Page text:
“Guiding Light” kept up the intensity through the 1960’s when the writers introduced the first African-American characters to reflect the changes in an American society that was grappling with the issue of Civil Rights. It was also in the 1960’s that “Guiding Light” first aired in color and expanded from 15 minutes per day to 30 minutes each afternoon. In the 1970’s, “Guiding Light” once again changed with the times and introduced many younger characters to capture the youth audience that other and newer soaps were going after.”Guiding Light” also expanded to an hour.
“Guiding Light” also challenged that stereotypical notion that soaps were death for actors who wanted a career in nighttime TV or movies. In fact, “Guiding Light” can claim to have launched the careers of actors and actresses who went on to lucrative and long lasting careers beyond soaps. Perhaps best known among these was Kevin Bacon, who appeared on the show in the early 1980’s. The show was also home to Ian Ziering who went on to “Beverly Hills 90210” and “Sharknado,” Calista Flockheart, TV’s Ally McBeal, Francis Fisher and Jo Beth Williams. Notables like Billy Dee Williams and Cicely Tyson were also captivated by the Light!
I came to watch “Guiding Light” in 1984, and stayed with it at various levels of interest until the end came on September 18, 2009. For me, “Guiding Light” was a home and a comfort. I could identify with many of its characters and felt at home in “Springfield.” The storylines were often solid and sometimes outrageous. No character held my attention more than Reva Shayne, who like me was often on the outside looking in and doing whatever it took to get attention. Reva, played brilliantly by Kim Zimmer, was always a scene stealer and I couldn’t wait to catch up on her latest exploits.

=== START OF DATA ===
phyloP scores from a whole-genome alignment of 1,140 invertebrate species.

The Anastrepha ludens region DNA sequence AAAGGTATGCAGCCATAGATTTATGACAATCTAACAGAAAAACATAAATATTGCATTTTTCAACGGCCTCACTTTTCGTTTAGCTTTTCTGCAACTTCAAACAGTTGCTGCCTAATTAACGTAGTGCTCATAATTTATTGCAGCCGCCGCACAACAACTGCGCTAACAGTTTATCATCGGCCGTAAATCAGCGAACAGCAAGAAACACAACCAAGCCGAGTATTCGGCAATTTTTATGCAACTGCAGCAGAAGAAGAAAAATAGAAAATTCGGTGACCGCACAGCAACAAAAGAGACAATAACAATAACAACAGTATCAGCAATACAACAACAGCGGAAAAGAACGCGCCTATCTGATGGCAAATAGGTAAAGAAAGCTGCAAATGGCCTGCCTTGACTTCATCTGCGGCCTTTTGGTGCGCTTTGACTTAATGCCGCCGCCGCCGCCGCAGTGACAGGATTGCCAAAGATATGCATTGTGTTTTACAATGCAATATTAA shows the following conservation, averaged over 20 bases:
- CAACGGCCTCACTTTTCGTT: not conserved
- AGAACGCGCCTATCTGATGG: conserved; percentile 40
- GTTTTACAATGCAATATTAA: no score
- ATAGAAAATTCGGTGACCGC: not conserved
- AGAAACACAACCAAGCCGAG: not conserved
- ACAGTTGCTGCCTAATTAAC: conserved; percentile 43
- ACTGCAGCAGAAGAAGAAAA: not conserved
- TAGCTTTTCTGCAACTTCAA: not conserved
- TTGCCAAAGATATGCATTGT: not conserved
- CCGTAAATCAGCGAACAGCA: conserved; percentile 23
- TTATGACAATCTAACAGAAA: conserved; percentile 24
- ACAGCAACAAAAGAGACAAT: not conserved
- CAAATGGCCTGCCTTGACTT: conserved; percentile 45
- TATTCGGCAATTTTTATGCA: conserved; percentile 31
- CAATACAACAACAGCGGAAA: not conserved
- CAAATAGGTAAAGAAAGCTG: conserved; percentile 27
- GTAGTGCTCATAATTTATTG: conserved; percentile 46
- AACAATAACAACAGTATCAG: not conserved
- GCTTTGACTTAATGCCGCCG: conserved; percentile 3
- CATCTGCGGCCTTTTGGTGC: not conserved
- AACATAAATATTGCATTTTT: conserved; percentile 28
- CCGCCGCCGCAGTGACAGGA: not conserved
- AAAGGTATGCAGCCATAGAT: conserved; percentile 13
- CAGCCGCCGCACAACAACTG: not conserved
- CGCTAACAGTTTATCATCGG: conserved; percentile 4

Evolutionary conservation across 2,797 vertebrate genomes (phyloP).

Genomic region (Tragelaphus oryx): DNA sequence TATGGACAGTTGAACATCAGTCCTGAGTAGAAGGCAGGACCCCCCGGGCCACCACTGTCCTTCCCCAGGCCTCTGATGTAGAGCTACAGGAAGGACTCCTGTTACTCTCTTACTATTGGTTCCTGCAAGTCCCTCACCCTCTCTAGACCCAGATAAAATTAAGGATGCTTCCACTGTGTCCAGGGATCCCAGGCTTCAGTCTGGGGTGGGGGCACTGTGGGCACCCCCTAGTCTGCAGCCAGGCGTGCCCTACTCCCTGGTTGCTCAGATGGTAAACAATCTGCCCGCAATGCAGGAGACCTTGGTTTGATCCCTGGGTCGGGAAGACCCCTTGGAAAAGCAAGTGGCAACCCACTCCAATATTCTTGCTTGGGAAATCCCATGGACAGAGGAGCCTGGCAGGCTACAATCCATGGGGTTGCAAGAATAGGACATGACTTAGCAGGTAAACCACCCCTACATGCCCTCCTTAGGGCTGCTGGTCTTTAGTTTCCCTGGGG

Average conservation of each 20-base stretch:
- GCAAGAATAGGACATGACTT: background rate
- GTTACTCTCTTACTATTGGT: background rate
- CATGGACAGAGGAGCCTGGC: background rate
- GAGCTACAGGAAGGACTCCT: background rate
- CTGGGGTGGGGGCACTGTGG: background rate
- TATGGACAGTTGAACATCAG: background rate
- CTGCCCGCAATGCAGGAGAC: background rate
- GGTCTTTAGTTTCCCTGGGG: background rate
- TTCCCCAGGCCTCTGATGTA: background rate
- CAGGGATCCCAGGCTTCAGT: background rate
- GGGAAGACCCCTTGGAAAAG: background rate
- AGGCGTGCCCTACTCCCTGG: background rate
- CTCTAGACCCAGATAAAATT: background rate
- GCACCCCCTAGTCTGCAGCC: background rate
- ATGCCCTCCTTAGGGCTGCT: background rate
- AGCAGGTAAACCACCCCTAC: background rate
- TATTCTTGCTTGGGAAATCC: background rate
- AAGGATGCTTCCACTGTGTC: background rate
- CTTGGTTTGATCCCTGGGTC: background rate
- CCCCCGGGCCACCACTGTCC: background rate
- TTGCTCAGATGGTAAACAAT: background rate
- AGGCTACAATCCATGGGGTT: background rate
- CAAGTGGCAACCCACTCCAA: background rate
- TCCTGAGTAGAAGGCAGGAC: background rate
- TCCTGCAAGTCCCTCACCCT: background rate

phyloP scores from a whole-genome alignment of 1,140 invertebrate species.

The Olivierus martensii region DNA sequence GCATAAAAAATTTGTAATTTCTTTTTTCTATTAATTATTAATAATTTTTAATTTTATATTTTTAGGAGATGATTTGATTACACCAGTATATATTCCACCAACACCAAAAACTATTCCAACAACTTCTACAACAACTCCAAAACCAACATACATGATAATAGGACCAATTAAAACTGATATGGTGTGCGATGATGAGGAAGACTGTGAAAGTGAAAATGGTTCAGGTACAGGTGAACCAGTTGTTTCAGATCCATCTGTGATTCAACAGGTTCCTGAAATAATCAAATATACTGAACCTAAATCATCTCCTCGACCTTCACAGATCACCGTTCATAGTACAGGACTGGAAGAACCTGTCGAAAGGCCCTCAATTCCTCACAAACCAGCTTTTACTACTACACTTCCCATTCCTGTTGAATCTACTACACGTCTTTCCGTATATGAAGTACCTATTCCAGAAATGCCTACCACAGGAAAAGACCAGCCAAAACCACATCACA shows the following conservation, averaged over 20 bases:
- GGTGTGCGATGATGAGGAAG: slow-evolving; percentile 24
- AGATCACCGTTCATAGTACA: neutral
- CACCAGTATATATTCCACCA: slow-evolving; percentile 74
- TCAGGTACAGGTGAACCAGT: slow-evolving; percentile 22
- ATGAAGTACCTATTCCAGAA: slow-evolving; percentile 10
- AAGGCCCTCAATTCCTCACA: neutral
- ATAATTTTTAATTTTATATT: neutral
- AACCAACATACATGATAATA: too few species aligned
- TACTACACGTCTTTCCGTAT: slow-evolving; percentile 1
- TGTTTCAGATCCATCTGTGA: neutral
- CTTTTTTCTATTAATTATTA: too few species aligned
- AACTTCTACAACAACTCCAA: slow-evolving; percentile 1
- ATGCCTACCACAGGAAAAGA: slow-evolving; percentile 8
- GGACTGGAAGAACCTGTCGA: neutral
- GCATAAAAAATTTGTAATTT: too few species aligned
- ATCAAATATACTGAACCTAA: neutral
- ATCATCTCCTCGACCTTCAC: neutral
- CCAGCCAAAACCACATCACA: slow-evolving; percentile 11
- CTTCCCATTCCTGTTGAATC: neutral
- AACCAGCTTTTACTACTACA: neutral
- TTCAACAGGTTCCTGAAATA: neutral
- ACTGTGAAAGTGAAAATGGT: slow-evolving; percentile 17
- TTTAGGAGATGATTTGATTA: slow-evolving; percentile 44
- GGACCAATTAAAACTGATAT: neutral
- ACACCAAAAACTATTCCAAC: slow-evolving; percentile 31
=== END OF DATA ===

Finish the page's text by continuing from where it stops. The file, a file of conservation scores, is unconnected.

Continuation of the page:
The final epitaph on “Guiding Light” actually came in Zimmer’s autobiography “I’m Just Sayin’.” In that book, Zimmer painfully describes the death of “Guiding Light” and often alludes to her suspicions that it was allowed to die. As the oldest soap, it would be easier to cancel others if the longest running soap could be killed. New modes of filming, and taking the sets outside, which were sold as innovative ways to attract new audiences, in fact drove old audiences away and made the once proud soap look like a high school TV class assignment. Zimmer also speaks of how Procter & Gamble lost interest and hired Executive Producers who would oversee the soaps demise from a business perspective.
The end was announced on April 1, 2009, and was so shocking many thought it an April Fool’s joke. Alas it was not, and on September 18, 2009, the last episode of “Guiding Light” aired with Zimmer given the last word…”Always” as she and her soul mate Joshua Lewis drove off into history.
The story of “Guiding Light” is the story of soap operas. Its beginning was their beginning, its social significance was their social significance, its rise was their rise and its fall and demise is a cautionary note for the remaining soaps. In the end, if we understand why and how “Guiding Light” ended, we can work to prevent other soaps from meeting the same fate.